As a student I always learned a "rule" to work through my statistics problems: If the sample is true in my null hypothesis, then I'm doing things wrong and it should be the other way around. It worked most of the time in my exams.

Is there any reason or theory to backup this idea?


X is the mean of the sample. Sample returns X=24

The following would be "wrong" according to my rule, because the null hypothesis is already true in the sample:

Ho: X ≥ 22
Ha: X < 22

Then I would quickly turn things around to:

Ho: X ≤ 22
Ha: X > 22

Any idea why this works and what's the theory behind it? I used it in my exams and always worked.


2 Answers 2


There's no supporting theory, because this doesn't work except by chance alone.

Your choice of null and alternative hypotheses depend only on what you're trying to prove and not the sample value. Suppose you have some new drug that's supposed to lower cholesterol, and you want to test if it works. The null hypotheses is that the drug increases cholesterol or has no effect, while the alternative is that the drug actually does lower cholesterol. To claim that the drug does lower cholesterol, you need a significant amount of data to support that, typically enough to have an alpha of 0.05 - only 1 time in 20 will you say the drug has the intended effect when it actually does not.

If you flip your hypotheses arbitrarily, you're implicitly assuming that the drug works as intended, and requiring significant evidence to show that it does not. But that's not how proof works - a new claim requires positive evidence, you don't just assume it's true and then look for evidence it's false (which you could always fail to find just by collecting little evidence). Failing to show that the drug doesn't work as intended might just be a failure of your sample size, but is not alone evidence that it does work as expected. If you collect only 3 patients' worth of data, you won't have enough evidence to reject the possibility that the drug works as intended, but that's not meaningful at all. You should view that data as showing that you don't have evidence to conclude that the drug works, not that you've failed to rule out the drug's efficacy.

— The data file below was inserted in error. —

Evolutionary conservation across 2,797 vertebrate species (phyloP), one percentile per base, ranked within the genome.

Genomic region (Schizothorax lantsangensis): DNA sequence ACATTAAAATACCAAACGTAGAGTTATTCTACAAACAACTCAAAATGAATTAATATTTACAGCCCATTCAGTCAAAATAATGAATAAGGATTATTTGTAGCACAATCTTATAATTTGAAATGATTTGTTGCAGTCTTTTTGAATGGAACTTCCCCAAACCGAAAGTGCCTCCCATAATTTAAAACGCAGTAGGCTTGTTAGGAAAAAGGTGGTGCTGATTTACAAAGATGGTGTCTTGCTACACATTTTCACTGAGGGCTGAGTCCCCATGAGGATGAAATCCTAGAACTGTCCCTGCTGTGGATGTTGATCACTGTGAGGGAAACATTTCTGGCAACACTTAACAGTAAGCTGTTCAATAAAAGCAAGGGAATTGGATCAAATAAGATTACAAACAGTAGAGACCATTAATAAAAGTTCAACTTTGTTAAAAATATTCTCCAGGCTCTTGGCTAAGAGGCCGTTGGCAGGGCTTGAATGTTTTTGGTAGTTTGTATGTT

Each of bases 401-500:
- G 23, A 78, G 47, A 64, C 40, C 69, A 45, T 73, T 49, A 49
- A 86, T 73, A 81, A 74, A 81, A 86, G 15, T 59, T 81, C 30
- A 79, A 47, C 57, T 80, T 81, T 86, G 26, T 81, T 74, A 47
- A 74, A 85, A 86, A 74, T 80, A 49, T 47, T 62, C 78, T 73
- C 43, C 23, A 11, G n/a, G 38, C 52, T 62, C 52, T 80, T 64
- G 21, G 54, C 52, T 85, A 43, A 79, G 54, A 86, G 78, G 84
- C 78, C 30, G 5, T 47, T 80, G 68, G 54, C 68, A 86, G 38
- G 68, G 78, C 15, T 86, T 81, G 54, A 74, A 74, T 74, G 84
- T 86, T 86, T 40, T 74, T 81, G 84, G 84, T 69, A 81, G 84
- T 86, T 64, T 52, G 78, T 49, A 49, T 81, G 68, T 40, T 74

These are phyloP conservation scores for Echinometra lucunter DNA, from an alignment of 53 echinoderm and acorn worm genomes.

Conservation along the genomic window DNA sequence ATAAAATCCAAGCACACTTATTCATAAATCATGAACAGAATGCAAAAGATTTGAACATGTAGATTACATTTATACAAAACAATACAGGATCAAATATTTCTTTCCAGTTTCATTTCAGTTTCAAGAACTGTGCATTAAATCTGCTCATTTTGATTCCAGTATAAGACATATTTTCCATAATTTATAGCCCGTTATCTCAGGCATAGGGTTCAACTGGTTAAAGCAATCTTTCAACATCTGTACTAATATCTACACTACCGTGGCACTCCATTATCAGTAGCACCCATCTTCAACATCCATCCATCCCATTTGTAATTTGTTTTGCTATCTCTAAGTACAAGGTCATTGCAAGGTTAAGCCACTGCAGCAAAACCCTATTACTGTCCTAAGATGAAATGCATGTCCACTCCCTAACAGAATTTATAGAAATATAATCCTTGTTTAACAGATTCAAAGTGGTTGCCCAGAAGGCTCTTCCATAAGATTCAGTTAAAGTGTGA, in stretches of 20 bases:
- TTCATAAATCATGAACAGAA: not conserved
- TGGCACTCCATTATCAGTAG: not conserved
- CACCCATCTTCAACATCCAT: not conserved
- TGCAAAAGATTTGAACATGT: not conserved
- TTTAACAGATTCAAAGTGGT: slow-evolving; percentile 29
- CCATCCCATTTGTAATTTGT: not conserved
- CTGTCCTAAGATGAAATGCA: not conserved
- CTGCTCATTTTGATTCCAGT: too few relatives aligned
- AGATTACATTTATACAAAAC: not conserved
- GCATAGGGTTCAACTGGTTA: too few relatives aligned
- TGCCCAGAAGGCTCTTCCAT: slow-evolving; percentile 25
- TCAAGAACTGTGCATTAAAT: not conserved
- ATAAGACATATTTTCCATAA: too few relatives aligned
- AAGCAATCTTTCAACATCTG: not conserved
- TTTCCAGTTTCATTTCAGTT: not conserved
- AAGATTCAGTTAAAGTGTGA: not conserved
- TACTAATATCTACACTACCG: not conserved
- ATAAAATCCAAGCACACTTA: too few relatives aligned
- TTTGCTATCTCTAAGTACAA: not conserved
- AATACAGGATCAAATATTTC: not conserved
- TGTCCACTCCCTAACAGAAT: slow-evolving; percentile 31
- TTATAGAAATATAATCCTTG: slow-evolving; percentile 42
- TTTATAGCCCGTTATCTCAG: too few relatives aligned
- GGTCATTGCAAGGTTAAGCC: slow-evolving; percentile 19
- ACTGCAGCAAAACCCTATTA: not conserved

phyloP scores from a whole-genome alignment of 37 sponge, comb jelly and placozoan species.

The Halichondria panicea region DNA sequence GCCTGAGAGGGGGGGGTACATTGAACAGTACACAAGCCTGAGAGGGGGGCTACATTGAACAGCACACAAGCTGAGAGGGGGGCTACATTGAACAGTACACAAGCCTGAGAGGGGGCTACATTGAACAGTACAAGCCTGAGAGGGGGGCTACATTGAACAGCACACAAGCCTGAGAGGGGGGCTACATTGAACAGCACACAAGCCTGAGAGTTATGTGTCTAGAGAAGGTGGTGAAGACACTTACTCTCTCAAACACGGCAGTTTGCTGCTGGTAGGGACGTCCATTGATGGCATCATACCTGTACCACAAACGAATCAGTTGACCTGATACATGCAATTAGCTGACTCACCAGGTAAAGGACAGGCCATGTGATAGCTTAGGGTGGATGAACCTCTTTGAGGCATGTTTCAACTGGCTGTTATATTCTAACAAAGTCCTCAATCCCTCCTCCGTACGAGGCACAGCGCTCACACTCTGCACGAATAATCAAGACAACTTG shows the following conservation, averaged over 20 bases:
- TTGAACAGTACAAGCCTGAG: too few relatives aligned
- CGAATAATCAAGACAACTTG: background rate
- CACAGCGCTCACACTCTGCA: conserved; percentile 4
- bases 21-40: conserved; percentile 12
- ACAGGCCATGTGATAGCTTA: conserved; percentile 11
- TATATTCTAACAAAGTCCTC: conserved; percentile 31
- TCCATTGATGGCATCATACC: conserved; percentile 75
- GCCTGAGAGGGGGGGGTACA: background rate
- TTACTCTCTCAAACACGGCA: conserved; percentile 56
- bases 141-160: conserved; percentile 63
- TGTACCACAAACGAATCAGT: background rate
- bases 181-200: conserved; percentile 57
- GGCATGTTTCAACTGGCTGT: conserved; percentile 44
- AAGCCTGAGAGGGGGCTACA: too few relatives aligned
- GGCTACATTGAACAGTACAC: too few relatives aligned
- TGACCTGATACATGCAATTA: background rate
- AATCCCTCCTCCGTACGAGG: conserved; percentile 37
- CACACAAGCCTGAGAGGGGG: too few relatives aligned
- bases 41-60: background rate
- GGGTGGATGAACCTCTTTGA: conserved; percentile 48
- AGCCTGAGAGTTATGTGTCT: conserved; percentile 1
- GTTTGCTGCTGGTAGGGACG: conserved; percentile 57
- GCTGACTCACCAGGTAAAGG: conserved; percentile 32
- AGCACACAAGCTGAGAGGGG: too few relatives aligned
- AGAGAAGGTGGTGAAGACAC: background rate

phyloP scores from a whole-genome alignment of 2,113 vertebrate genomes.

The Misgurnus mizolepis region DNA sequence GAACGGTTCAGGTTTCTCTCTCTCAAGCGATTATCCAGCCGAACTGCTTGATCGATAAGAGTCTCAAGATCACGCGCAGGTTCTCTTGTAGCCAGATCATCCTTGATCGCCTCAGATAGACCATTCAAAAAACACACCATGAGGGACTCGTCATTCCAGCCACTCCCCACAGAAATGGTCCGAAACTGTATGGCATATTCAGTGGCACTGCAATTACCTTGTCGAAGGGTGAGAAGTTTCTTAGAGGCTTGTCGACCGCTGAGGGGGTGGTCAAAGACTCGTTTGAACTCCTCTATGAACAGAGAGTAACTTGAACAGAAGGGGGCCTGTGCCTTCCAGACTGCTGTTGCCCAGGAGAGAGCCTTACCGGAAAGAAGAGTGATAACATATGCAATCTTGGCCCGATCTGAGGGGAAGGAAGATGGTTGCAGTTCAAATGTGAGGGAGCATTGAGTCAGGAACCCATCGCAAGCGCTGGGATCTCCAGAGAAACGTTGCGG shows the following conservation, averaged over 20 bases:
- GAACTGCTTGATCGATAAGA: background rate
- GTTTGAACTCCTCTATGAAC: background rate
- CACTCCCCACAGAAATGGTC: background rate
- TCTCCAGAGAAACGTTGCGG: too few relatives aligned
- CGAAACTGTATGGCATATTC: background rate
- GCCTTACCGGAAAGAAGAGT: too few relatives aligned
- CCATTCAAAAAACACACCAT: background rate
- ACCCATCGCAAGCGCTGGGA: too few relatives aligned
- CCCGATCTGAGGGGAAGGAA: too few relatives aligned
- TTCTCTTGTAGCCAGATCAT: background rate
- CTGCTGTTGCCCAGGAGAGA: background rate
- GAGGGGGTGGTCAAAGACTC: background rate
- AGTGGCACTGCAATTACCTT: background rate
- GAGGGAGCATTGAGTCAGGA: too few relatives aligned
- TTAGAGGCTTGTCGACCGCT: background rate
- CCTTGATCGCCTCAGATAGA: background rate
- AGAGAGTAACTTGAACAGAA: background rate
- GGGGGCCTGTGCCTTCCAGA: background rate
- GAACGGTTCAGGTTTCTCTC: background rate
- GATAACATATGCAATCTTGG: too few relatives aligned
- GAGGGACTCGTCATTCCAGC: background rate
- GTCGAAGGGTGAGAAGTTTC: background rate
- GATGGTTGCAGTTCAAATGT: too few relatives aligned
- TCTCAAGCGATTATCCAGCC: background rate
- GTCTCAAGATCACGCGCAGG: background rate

As you can see, none of this line of reasoning requires you to know anything at all about the cholesterol values actually observed in the population. How you test whether the drug works should not depend on whether the drug actually does work or not. The only reason this worked in your exams is because you got lucky defining the null and alternative hypotheses as your instructor intended (you had a 50/50 chance each time). The sample value has absolutely no role in defining the directionality of the hypothesis test.

  • $\begingroup$ Great thank you. Maybe it works on my exams because the professor usually gives us sample values, and ask us to test a hypothesis that is contrary to the result you would get if the sample was the whole population. $\endgroup$
    – Wizard74
    Jun 29, 2021 at 18:59
  • $\begingroup$ @Wizard74 Not sure I follow you, if the sample is the whole population you don't need any hypothesis test in the first place (since you know the true mean exactly and don't have any uncertainty as with the sample mean), and I don't see how that would affect your definition of null/alternative hypotheses anyway. Always setting the null away from the observed value is sort of a cheater's way to be really good at defining hypotheses - with this approach, the data always support Ha to varying degrees. $\endgroup$ Jun 30, 2021 at 13:48
  • $\begingroup$ But if $H_a\colon \mu<22$ and $\bar x$ was $24$, you'll never reject $H_0$, would you? $\endgroup$ Jun 30, 2021 at 18:14
  • $\begingroup$ @MichaelHoppe Correct, but the OP takes the opposite approach, defining the null hypothesis to be the one that does not include the observed value, meaning that the alternative hypothesis is always consistent with the data. Taking the opposite approach will yield a null that's defined to be consistent with the data, and will always fail to reject H0 as you note. Neither is correct, as you shouldn't define your hypotheses based on whether the data supports it or not. $\endgroup$ Jun 30, 2021 at 18:22
  • $\begingroup$ @NuclearHoagie what I meant was that the profesor usually makes us test if the opposite of what is observed in the sample is true. I think that's why it worked. Like following my example, he would say something like: "With a level of significance of Y%, could you claim that µx is smaller than 24?" $\endgroup$
    – Wizard74
    Jul 2, 2021 at 1:12

You decide on your null and alternative hypothesis before you analyze the data (preferably before you even collect the data), so you have made a mistake in peeking.

By flipping the inequality to point away from the observed value, you assure yourself of not being able to reject (perhaps with some exotic exceptions, but this definitely applies to a t-test). That is, if you observe that $\bar{x} = 1$ and you try to show $H_a: \mu<0$, you will fail to reject $H_0: \mu\ge 0$ e(unless you have some silly $\alpha$ like $0.9$ instead of that usual suspects like $0.05$, $0.01$, and $0.1$).

But you should not be doing that, because you have not seen the calculation results when you decide on your null and alternative hypotheses.


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